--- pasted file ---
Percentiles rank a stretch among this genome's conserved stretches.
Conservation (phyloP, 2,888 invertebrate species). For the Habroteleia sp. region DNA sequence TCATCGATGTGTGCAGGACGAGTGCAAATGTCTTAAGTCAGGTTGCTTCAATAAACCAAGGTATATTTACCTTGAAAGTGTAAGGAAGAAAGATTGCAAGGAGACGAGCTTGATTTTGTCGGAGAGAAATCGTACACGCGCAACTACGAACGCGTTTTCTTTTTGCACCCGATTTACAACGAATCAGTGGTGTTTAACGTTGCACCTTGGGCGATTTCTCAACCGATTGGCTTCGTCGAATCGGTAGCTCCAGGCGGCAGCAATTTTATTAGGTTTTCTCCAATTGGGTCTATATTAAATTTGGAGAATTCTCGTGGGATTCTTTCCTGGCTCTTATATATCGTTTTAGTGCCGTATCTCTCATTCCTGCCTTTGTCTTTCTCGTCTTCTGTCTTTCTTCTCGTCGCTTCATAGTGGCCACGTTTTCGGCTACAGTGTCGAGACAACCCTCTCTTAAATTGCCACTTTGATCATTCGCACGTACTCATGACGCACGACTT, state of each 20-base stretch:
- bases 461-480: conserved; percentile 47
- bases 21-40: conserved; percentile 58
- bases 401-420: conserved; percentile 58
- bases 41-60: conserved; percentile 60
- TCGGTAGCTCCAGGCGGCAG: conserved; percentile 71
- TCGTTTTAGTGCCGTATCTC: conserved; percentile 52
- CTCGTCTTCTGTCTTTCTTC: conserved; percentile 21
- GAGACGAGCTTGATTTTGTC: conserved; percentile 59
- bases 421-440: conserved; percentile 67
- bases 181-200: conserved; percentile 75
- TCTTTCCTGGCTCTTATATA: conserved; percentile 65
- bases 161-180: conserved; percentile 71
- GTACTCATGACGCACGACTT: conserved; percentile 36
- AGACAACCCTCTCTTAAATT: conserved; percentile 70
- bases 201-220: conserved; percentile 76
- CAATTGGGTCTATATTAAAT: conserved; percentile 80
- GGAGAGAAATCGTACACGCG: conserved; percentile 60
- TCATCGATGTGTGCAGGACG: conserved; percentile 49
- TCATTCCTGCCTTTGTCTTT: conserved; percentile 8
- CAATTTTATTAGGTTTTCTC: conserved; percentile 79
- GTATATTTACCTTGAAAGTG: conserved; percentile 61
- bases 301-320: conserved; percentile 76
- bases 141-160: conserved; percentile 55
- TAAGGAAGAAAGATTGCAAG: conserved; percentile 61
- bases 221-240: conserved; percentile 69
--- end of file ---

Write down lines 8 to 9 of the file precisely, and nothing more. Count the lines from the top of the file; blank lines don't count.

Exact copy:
- TCGTTTTAGTGCCGTATCTC: conserved; percentile 52
- CTCGTCTTCTGTCTTTCTTC: conserved; percentile 21